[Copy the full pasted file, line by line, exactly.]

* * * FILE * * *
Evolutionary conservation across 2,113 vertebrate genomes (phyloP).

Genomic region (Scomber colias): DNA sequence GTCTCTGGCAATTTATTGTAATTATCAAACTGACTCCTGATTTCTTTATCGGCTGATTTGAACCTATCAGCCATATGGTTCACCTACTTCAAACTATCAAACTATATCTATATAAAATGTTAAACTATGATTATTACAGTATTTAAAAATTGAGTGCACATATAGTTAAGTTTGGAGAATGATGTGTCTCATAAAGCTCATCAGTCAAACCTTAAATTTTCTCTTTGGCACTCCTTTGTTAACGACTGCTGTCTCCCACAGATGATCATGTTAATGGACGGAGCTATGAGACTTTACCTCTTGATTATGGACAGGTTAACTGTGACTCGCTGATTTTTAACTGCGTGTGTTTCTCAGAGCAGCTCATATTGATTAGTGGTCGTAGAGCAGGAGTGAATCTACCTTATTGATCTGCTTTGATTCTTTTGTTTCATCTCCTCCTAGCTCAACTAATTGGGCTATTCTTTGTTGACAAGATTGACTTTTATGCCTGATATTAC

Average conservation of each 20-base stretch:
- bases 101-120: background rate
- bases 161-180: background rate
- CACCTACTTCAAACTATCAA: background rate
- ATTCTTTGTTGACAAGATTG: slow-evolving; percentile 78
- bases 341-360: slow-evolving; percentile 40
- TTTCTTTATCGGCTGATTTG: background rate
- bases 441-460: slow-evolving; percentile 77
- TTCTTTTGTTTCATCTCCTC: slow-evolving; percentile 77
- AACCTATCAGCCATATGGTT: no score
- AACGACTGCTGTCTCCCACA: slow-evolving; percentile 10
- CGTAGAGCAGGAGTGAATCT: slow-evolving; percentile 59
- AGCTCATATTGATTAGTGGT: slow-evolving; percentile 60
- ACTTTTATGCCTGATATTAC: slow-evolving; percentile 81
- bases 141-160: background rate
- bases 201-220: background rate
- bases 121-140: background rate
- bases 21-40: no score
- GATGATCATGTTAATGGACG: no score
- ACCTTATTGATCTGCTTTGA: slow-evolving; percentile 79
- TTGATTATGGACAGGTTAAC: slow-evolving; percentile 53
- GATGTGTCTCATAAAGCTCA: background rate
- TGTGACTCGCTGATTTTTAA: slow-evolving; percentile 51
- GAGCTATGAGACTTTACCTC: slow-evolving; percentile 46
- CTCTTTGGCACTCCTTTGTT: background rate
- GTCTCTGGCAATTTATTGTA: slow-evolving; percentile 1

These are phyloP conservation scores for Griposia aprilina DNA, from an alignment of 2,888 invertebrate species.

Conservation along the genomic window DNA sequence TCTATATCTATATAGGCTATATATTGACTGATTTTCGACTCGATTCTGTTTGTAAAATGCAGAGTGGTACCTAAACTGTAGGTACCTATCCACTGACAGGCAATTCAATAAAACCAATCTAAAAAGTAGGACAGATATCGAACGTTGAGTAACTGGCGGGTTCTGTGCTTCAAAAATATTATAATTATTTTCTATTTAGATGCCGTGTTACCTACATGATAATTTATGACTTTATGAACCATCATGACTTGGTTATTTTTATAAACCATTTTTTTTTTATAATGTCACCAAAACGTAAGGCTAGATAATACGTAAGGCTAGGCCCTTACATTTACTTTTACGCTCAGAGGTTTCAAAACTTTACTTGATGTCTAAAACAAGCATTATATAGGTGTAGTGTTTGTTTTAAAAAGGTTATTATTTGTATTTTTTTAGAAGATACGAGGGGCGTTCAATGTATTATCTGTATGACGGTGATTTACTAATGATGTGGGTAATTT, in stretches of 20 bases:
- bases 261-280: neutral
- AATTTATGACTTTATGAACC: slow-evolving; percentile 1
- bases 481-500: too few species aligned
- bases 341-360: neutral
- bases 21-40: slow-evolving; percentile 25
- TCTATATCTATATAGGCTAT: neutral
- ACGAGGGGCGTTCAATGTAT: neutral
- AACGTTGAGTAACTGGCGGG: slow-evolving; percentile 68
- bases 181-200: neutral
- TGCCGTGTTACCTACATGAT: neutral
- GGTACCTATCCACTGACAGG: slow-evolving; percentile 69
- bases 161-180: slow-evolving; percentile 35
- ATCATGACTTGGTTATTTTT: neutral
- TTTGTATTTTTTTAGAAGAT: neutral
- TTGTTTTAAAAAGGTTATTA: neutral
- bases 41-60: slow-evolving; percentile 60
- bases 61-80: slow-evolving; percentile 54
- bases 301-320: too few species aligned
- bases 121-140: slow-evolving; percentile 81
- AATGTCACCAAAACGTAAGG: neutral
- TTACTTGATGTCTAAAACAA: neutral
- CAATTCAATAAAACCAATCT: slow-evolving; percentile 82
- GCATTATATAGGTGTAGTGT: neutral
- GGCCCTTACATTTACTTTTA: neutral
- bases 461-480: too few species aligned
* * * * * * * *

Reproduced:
Evolutionary conservation across 2,113 vertebrate genomes (phyloP).

Genomic region (Scomber colias): DNA sequence GTCTCTGGCAATTTATTGTAATTATCAAACTGACTCCTGATTTCTTTATCGGCTGATTTGAACCTATCAGCCATATGGTTCACCTACTTCAAACTATCAAACTATATCTATATAAAATGTTAAACTATGATTATTACAGTATTTAAAAATTGAGTGCACATATAGTTAAGTTTGGAGAATGATGTGTCTCATAAAGCTCATCAGTCAAACCTTAAATTTTCTCTTTGGCACTCCTTTGTTAACGACTGCTGTCTCCCACAGATGATCATGTTAATGGACGGAGCTATGAGACTTTACCTCTTGATTATGGACAGGTTAACTGTGACTCGCTGATTTTTAACTGCGTGTGTTTCTCAGAGCAGCTCATATTGATTAGTGGTCGTAGAGCAGGAGTGAATCTACCTTATTGATCTGCTTTGATTCTTTTGTTTCATCTCCTCCTAGCTCAACTAATTGGGCTATTCTTTGTTGACAAGATTGACTTTTATGCCTGATATTAC

Average conservation of each 20-base stretch:
- bases 101-120: background rate
- bases 161-180: background rate
- CACCTACTTCAAACTATCAA: background rate
- ATTCTTTGTTGACAAGATTG: slow-evolving; percentile 78
- bases 341-360: slow-evolving; percentile 40
- TTTCTTTATCGGCTGATTTG: background rate
- bases 441-460: slow-evolving; percentile 77
- TTCTTTTGTTTCATCTCCTC: slow-evolving; percentile 77
- AACCTATCAGCCATATGGTT: no score
- AACGACTGCTGTCTCCCACA: slow-evolving; percentile 10
- CGTAGAGCAGGAGTGAATCT: slow-evolving; percentile 59
- AGCTCATATTGATTAGTGGT: slow-evolving; percentile 60
- ACTTTTATGCCTGATATTAC: slow-evolving; percentile 81
- bases 141-160: background rate
- bases 201-220: background rate
- bases 121-140: background rate
- bases 21-40: no score
- GATGATCATGTTAATGGACG: no score
- ACCTTATTGATCTGCTTTGA: slow-evolving; percentile 79
- TTGATTATGGACAGGTTAAC: slow-evolving; percentile 53
- GATGTGTCTCATAAAGCTCA: background rate
- TGTGACTCGCTGATTTTTAA: slow-evolving; percentile 51
- GAGCTATGAGACTTTACCTC: slow-evolving; percentile 46
- CTCTTTGGCACTCCTTTGTT: background rate
- GTCTCTGGCAATTTATTGTA: slow-evolving; percentile 1

These are phyloP conservation scores for Griposia aprilina DNA, from an alignment of 2,888 invertebrate species.

Conservation along the genomic window DNA sequence TCTATATCTATATAGGCTATATATTGACTGATTTTCGACTCGATTCTGTTTGTAAAATGCAGAGTGGTACCTAAACTGTAGGTACCTATCCACTGACAGGCAATTCAATAAAACCAATCTAAAAAGTAGGACAGATATCGAACGTTGAGTAACTGGCGGGTTCTGTGCTTCAAAAATATTATAATTATTTTCTATTTAGATGCCGTGTTACCTACATGATAATTTATGACTTTATGAACCATCATGACTTGGTTATTTTTATAAACCATTTTTTTTTTATAATGTCACCAAAACGTAAGGCTAGATAATACGTAAGGCTAGGCCCTTACATTTACTTTTACGCTCAGAGGTTTCAAAACTTTACTTGATGTCTAAAACAAGCATTATATAGGTGTAGTGTTTGTTTTAAAAAGGTTATTATTTGTATTTTTTTAGAAGATACGAGGGGCGTTCAATGTATTATCTGTATGACGGTGATTTACTAATGATGTGGGTAATTT, in stretches of 20 bases:
- bases 261-280: neutral
- AATTTATGACTTTATGAACC: slow-evolving; percentile 1
- bases 481-500: too few species aligned
- bases 341-360: neutral
- bases 21-40: slow-evolving; percentile 25
- TCTATATCTATATAGGCTAT: neutral
- ACGAGGGGCGTTCAATGTAT: neutral
- AACGTTGAGTAACTGGCGGG: slow-evolving; percentile 68
- bases 181-200: neutral
- TGCCGTGTTACCTACATGAT: neutral
- GGTACCTATCCACTGACAGG: slow-evolving; percentile 69
- bases 161-180: slow-evolving; percentile 35
- ATCATGACTTGGTTATTTTT: neutral
- TTTGTATTTTTTTAGAAGAT: neutral
- TTGTTTTAAAAAGGTTATTA: neutral
- bases 41-60: slow-evolving; percentile 60
- bases 61-80: slow-evolving; percentile 54
- bases 301-320: too few species aligned
- bases 121-140: slow-evolving; percentile 81
- AATGTCACCAAAACGTAAGG: neutral
- TTACTTGATGTCTAAAACAA: neutral
- CAATTCAATAAAACCAATCT: slow-evolving; percentile 82
- GCATTATATAGGTGTAGTGT: neutral
- GGCCCTTACATTTACTTTTA: neutral
- bases 461-480: too few species aligned